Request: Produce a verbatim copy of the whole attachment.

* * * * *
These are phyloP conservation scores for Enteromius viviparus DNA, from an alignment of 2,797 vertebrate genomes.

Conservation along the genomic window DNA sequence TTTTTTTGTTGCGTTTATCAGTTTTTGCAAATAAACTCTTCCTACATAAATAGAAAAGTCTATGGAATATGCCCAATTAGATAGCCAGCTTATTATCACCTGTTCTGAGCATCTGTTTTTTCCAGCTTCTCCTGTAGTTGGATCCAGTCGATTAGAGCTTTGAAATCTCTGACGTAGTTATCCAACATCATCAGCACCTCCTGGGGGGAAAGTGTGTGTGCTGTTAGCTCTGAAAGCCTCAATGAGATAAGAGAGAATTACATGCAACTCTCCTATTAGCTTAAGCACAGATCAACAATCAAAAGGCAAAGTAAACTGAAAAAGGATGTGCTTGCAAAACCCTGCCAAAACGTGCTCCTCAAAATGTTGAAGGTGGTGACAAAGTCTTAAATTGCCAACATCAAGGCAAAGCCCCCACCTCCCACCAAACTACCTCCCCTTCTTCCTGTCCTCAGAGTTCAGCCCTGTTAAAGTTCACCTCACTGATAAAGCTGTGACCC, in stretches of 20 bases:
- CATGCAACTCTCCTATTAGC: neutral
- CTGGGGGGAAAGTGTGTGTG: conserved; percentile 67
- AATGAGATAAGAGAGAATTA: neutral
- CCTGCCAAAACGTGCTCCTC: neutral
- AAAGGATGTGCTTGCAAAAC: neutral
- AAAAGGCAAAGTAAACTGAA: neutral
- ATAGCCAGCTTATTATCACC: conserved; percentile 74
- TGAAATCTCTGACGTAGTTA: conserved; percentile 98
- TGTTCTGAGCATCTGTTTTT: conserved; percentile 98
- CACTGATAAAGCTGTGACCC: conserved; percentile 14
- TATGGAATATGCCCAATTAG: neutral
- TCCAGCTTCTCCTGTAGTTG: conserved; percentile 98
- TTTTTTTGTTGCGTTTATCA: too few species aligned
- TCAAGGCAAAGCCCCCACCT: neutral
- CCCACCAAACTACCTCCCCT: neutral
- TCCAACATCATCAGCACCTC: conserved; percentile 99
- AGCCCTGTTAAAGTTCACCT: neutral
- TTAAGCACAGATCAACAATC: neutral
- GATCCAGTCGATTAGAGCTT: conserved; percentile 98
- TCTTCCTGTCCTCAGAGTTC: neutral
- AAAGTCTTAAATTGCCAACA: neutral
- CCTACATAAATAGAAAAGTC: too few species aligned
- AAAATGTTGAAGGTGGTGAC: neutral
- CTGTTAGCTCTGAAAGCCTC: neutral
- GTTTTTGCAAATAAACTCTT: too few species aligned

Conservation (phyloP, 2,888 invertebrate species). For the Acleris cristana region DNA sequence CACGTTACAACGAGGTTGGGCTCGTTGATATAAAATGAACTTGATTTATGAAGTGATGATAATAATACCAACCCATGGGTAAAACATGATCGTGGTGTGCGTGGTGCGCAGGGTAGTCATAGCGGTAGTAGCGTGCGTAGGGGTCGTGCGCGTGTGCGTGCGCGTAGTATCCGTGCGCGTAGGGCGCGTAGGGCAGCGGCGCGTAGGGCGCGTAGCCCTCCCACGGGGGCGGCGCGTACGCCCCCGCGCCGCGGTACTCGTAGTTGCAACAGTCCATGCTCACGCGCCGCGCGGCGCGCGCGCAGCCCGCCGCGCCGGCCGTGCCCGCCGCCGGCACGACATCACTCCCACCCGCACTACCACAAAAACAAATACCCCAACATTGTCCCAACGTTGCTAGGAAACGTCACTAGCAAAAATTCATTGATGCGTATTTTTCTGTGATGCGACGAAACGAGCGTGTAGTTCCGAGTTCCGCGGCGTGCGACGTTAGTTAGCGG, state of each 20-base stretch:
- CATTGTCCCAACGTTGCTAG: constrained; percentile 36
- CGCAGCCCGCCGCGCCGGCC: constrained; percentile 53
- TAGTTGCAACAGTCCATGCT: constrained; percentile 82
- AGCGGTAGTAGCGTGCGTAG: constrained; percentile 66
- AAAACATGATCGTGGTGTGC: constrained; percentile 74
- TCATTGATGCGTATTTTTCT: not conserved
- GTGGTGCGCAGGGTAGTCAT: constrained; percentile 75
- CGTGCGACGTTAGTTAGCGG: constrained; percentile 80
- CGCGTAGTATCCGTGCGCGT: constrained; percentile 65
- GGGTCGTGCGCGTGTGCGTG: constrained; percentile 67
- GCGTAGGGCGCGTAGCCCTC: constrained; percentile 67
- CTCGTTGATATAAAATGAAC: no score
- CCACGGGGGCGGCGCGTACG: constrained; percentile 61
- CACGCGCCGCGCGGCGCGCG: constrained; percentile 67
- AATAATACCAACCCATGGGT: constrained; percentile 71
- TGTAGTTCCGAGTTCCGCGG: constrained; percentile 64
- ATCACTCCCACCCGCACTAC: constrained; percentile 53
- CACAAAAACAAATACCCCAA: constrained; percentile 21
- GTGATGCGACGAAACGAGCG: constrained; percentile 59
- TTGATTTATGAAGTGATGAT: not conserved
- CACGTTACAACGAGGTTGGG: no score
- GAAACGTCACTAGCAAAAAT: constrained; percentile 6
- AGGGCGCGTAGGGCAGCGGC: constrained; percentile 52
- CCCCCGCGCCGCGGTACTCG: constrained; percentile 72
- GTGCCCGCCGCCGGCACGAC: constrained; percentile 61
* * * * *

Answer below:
These are phyloP conservation scores for Enteromius viviparus DNA, from an alignment of 2,797 vertebrate genomes.

Conservation along the genomic window DNA sequence TTTTTTTGTTGCGTTTATCAGTTTTTGCAAATAAACTCTTCCTACATAAATAGAAAAGTCTATGGAATATGCCCAATTAGATAGCCAGCTTATTATCACCTGTTCTGAGCATCTGTTTTTTCCAGCTTCTCCTGTAGTTGGATCCAGTCGATTAGAGCTTTGAAATCTCTGACGTAGTTATCCAACATCATCAGCACCTCCTGGGGGGAAAGTGTGTGTGCTGTTAGCTCTGAAAGCCTCAATGAGATAAGAGAGAATTACATGCAACTCTCCTATTAGCTTAAGCACAGATCAACAATCAAAAGGCAAAGTAAACTGAAAAAGGATGTGCTTGCAAAACCCTGCCAAAACGTGCTCCTCAAAATGTTGAAGGTGGTGACAAAGTCTTAAATTGCCAACATCAAGGCAAAGCCCCCACCTCCCACCAAACTACCTCCCCTTCTTCCTGTCCTCAGAGTTCAGCCCTGTTAAAGTTCACCTCACTGATAAAGCTGTGACCC, in stretches of 20 bases:
- CATGCAACTCTCCTATTAGC: neutral
- CTGGGGGGAAAGTGTGTGTG: conserved; percentile 67
- AATGAGATAAGAGAGAATTA: neutral
- CCTGCCAAAACGTGCTCCTC: neutral
- AAAGGATGTGCTTGCAAAAC: neutral
- AAAAGGCAAAGTAAACTGAA: neutral
- ATAGCCAGCTTATTATCACC: conserved; percentile 74
- TGAAATCTCTGACGTAGTTA: conserved; percentile 98
- TGTTCTGAGCATCTGTTTTT: conserved; percentile 98
- CACTGATAAAGCTGTGACCC: conserved; percentile 14
- TATGGAATATGCCCAATTAG: neutral
- TCCAGCTTCTCCTGTAGTTG: conserved; percentile 98
- TTTTTTTGTTGCGTTTATCA: too few species aligned
- TCAAGGCAAAGCCCCCACCT: neutral
- CCCACCAAACTACCTCCCCT: neutral
- TCCAACATCATCAGCACCTC: conserved; percentile 99
- AGCCCTGTTAAAGTTCACCT: neutral
- TTAAGCACAGATCAACAATC: neutral
- GATCCAGTCGATTAGAGCTT: conserved; percentile 98
- TCTTCCTGTCCTCAGAGTTC: neutral
- AAAGTCTTAAATTGCCAACA: neutral
- CCTACATAAATAGAAAAGTC: too few species aligned
- AAAATGTTGAAGGTGGTGAC: neutral
- CTGTTAGCTCTGAAAGCCTC: neutral
- GTTTTTGCAAATAAACTCTT: too few species aligned

Conservation (phyloP, 2,888 invertebrate species). For the Acleris cristana region DNA sequence CACGTTACAACGAGGTTGGGCTCGTTGATATAAAATGAACTTGATTTATGAAGTGATGATAATAATACCAACCCATGGGTAAAACATGATCGTGGTGTGCGTGGTGCGCAGGGTAGTCATAGCGGTAGTAGCGTGCGTAGGGGTCGTGCGCGTGTGCGTGCGCGTAGTATCCGTGCGCGTAGGGCGCGTAGGGCAGCGGCGCGTAGGGCGCGTAGCCCTCCCACGGGGGCGGCGCGTACGCCCCCGCGCCGCGGTACTCGTAGTTGCAACAGTCCATGCTCACGCGCCGCGCGGCGCGCGCGCAGCCCGCCGCGCCGGCCGTGCCCGCCGCCGGCACGACATCACTCCCACCCGCACTACCACAAAAACAAATACCCCAACATTGTCCCAACGTTGCTAGGAAACGTCACTAGCAAAAATTCATTGATGCGTATTTTTCTGTGATGCGACGAAACGAGCGTGTAGTTCCGAGTTCCGCGGCGTGCGACGTTAGTTAGCGG, state of each 20-base stretch:
- CATTGTCCCAACGTTGCTAG: constrained; percentile 36
- CGCAGCCCGCCGCGCCGGCC: constrained; percentile 53
- TAGTTGCAACAGTCCATGCT: constrained; percentile 82
- AGCGGTAGTAGCGTGCGTAG: constrained; percentile 66
- AAAACATGATCGTGGTGTGC: constrained; percentile 74
- TCATTGATGCGTATTTTTCT: not conserved
- GTGGTGCGCAGGGTAGTCAT: constrained; percentile 75
- CGTGCGACGTTAGTTAGCGG: constrained; percentile 80
- CGCGTAGTATCCGTGCGCGT: constrained; percentile 65
- GGGTCGTGCGCGTGTGCGTG: constrained; percentile 67
- GCGTAGGGCGCGTAGCCCTC: constrained; percentile 67
- CTCGTTGATATAAAATGAAC: no score
- CCACGGGGGCGGCGCGTACG: constrained; percentile 61
- CACGCGCCGCGCGGCGCGCG: constrained; percentile 67
- AATAATACCAACCCATGGGT: constrained; percentile 71
- TGTAGTTCCGAGTTCCGCGG: constrained; percentile 64
- ATCACTCCCACCCGCACTAC: constrained; percentile 53
- CACAAAAACAAATACCCCAA: constrained; percentile 21
- GTGATGCGACGAAACGAGCG: constrained; percentile 59
- TTGATTTATGAAGTGATGAT: not conserved
- CACGTTACAACGAGGTTGGG: no score
- GAAACGTCACTAGCAAAAAT: constrained; percentile 6
- AGGGCGCGTAGGGCAGCGGC: constrained; percentile 52
- CCCCCGCGCCGCGGTACTCG: constrained; percentile 72
- GTGCCCGCCGCCGGCACGAC: constrained; percentile 61